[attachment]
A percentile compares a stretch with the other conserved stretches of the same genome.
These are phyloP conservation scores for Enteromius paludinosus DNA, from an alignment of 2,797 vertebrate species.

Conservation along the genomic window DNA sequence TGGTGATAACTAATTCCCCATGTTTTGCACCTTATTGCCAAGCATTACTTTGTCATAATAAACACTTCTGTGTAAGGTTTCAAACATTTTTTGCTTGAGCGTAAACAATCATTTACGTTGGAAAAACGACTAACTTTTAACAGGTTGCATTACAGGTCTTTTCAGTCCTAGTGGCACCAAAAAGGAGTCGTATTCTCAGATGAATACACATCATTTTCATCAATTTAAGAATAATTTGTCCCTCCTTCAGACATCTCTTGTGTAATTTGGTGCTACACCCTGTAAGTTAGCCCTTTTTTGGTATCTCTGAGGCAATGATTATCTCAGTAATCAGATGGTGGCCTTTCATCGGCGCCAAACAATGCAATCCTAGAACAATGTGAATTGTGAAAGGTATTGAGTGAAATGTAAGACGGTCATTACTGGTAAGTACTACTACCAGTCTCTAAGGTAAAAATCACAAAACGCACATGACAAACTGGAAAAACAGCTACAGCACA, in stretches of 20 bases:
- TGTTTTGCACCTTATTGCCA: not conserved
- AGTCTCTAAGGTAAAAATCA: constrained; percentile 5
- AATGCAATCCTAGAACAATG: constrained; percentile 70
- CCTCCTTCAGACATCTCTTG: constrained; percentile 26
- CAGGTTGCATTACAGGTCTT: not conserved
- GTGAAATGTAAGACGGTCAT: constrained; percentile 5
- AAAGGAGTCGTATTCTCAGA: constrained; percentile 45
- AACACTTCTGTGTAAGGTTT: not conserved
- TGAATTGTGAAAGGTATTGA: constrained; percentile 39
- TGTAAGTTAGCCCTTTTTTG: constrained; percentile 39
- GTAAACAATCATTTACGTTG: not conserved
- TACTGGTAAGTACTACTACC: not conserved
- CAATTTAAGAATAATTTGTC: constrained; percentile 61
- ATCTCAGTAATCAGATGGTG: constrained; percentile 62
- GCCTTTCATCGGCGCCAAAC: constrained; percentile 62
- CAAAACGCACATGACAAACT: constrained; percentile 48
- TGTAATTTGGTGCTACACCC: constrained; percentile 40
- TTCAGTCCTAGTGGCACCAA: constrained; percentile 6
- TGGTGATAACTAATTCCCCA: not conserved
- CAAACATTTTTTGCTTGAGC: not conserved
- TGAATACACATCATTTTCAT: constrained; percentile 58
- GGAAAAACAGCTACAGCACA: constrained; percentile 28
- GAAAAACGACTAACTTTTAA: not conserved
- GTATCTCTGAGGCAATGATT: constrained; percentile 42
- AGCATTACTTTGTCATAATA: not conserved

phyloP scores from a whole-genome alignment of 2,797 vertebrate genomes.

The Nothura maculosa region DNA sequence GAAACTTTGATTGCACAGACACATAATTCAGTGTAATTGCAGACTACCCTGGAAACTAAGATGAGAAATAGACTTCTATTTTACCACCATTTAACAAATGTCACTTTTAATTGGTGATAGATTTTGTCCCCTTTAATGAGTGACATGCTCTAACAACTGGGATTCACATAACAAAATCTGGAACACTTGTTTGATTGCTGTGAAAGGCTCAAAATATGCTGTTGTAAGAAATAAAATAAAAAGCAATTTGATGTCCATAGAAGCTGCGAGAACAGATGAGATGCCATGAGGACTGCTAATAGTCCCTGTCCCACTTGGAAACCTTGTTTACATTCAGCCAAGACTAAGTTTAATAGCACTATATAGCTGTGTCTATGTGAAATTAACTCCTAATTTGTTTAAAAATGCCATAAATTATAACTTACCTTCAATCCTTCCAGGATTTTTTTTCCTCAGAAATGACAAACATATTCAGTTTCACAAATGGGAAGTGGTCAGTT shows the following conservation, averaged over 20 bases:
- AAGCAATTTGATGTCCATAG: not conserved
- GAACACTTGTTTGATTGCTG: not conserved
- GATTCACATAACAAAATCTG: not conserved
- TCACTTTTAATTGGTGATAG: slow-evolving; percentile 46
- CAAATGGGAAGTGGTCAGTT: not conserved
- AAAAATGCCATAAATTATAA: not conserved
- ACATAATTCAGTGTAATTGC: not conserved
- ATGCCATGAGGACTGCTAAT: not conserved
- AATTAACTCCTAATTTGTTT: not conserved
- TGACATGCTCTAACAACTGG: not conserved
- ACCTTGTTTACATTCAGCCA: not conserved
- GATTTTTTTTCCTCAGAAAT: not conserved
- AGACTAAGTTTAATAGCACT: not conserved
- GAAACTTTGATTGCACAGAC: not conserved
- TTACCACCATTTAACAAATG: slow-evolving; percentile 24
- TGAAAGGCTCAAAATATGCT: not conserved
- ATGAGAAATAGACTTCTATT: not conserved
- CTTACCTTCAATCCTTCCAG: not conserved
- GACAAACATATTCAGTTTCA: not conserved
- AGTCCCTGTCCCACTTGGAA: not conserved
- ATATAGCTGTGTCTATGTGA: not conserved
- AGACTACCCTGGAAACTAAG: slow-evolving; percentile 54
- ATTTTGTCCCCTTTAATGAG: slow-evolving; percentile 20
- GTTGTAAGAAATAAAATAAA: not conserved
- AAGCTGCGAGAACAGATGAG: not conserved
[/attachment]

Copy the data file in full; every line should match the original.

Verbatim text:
A percentile compares a stretch with the other conserved stretches of the same genome.
These are phyloP conservation scores for Enteromius paludinosus DNA, from an alignment of 2,797 vertebrate species.

Conservation along the genomic window DNA sequence TGGTGATAACTAATTCCCCATGTTTTGCACCTTATTGCCAAGCATTACTTTGTCATAATAAACACTTCTGTGTAAGGTTTCAAACATTTTTTGCTTGAGCGTAAACAATCATTTACGTTGGAAAAACGACTAACTTTTAACAGGTTGCATTACAGGTCTTTTCAGTCCTAGTGGCACCAAAAAGGAGTCGTATTCTCAGATGAATACACATCATTTTCATCAATTTAAGAATAATTTGTCCCTCCTTCAGACATCTCTTGTGTAATTTGGTGCTACACCCTGTAAGTTAGCCCTTTTTTGGTATCTCTGAGGCAATGATTATCTCAGTAATCAGATGGTGGCCTTTCATCGGCGCCAAACAATGCAATCCTAGAACAATGTGAATTGTGAAAGGTATTGAGTGAAATGTAAGACGGTCATTACTGGTAAGTACTACTACCAGTCTCTAAGGTAAAAATCACAAAACGCACATGACAAACTGGAAAAACAGCTACAGCACA, in stretches of 20 bases:
- TGTTTTGCACCTTATTGCCA: not conserved
- AGTCTCTAAGGTAAAAATCA: constrained; percentile 5
- AATGCAATCCTAGAACAATG: constrained; percentile 70
- CCTCCTTCAGACATCTCTTG: constrained; percentile 26
- CAGGTTGCATTACAGGTCTT: not conserved
- GTGAAATGTAAGACGGTCAT: constrained; percentile 5
- AAAGGAGTCGTATTCTCAGA: constrained; percentile 45
- AACACTTCTGTGTAAGGTTT: not conserved
- TGAATTGTGAAAGGTATTGA: constrained; percentile 39
- TGTAAGTTAGCCCTTTTTTG: constrained; percentile 39
- GTAAACAATCATTTACGTTG: not conserved
- TACTGGTAAGTACTACTACC: not conserved
- CAATTTAAGAATAATTTGTC: constrained; percentile 61
- ATCTCAGTAATCAGATGGTG: constrained; percentile 62
- GCCTTTCATCGGCGCCAAAC: constrained; percentile 62
- CAAAACGCACATGACAAACT: constrained; percentile 48
- TGTAATTTGGTGCTACACCC: constrained; percentile 40
- TTCAGTCCTAGTGGCACCAA: constrained; percentile 6
- TGGTGATAACTAATTCCCCA: not conserved
- CAAACATTTTTTGCTTGAGC: not conserved
- TGAATACACATCATTTTCAT: constrained; percentile 58
- GGAAAAACAGCTACAGCACA: constrained; percentile 28
- GAAAAACGACTAACTTTTAA: not conserved
- GTATCTCTGAGGCAATGATT: constrained; percentile 42
- AGCATTACTTTGTCATAATA: not conserved

phyloP scores from a whole-genome alignment of 2,797 vertebrate genomes.

The Nothura maculosa region DNA sequence GAAACTTTGATTGCACAGACACATAATTCAGTGTAATTGCAGACTACCCTGGAAACTAAGATGAGAAATAGACTTCTATTTTACCACCATTTAACAAATGTCACTTTTAATTGGTGATAGATTTTGTCCCCTTTAATGAGTGACATGCTCTAACAACTGGGATTCACATAACAAAATCTGGAACACTTGTTTGATTGCTGTGAAAGGCTCAAAATATGCTGTTGTAAGAAATAAAATAAAAAGCAATTTGATGTCCATAGAAGCTGCGAGAACAGATGAGATGCCATGAGGACTGCTAATAGTCCCTGTCCCACTTGGAAACCTTGTTTACATTCAGCCAAGACTAAGTTTAATAGCACTATATAGCTGTGTCTATGTGAAATTAACTCCTAATTTGTTTAAAAATGCCATAAATTATAACTTACCTTCAATCCTTCCAGGATTTTTTTTCCTCAGAAATGACAAACATATTCAGTTTCACAAATGGGAAGTGGTCAGTT shows the following conservation, averaged over 20 bases:
- AAGCAATTTGATGTCCATAG: not conserved
- GAACACTTGTTTGATTGCTG: not conserved
- GATTCACATAACAAAATCTG: not conserved
- TCACTTTTAATTGGTGATAG: slow-evolving; percentile 46
- CAAATGGGAAGTGGTCAGTT: not conserved
- AAAAATGCCATAAATTATAA: not conserved
- ACATAATTCAGTGTAATTGC: not conserved
- ATGCCATGAGGACTGCTAAT: not conserved
- AATTAACTCCTAATTTGTTT: not conserved
- TGACATGCTCTAACAACTGG: not conserved
- ACCTTGTTTACATTCAGCCA: not conserved
- GATTTTTTTTCCTCAGAAAT: not conserved
- AGACTAAGTTTAATAGCACT: not conserved
- GAAACTTTGATTGCACAGAC: not conserved
- TTACCACCATTTAACAAATG: slow-evolving; percentile 24
- TGAAAGGCTCAAAATATGCT: not conserved
- ATGAGAAATAGACTTCTATT: not conserved
- CTTACCTTCAATCCTTCCAG: not conserved
- GACAAACATATTCAGTTTCA: not conserved
- AGTCCCTGTCCCACTTGGAA: not conserved
- ATATAGCTGTGTCTATGTGA: not conserved
- AGACTACCCTGGAAACTAAG: slow-evolving; percentile 54
- ATTTTGTCCCCTTTAATGAG: slow-evolving; percentile 20
- GTTGTAAGAAATAAAATAAA: not conserved
- AAGCTGCGAGAACAGATGAG: not conserved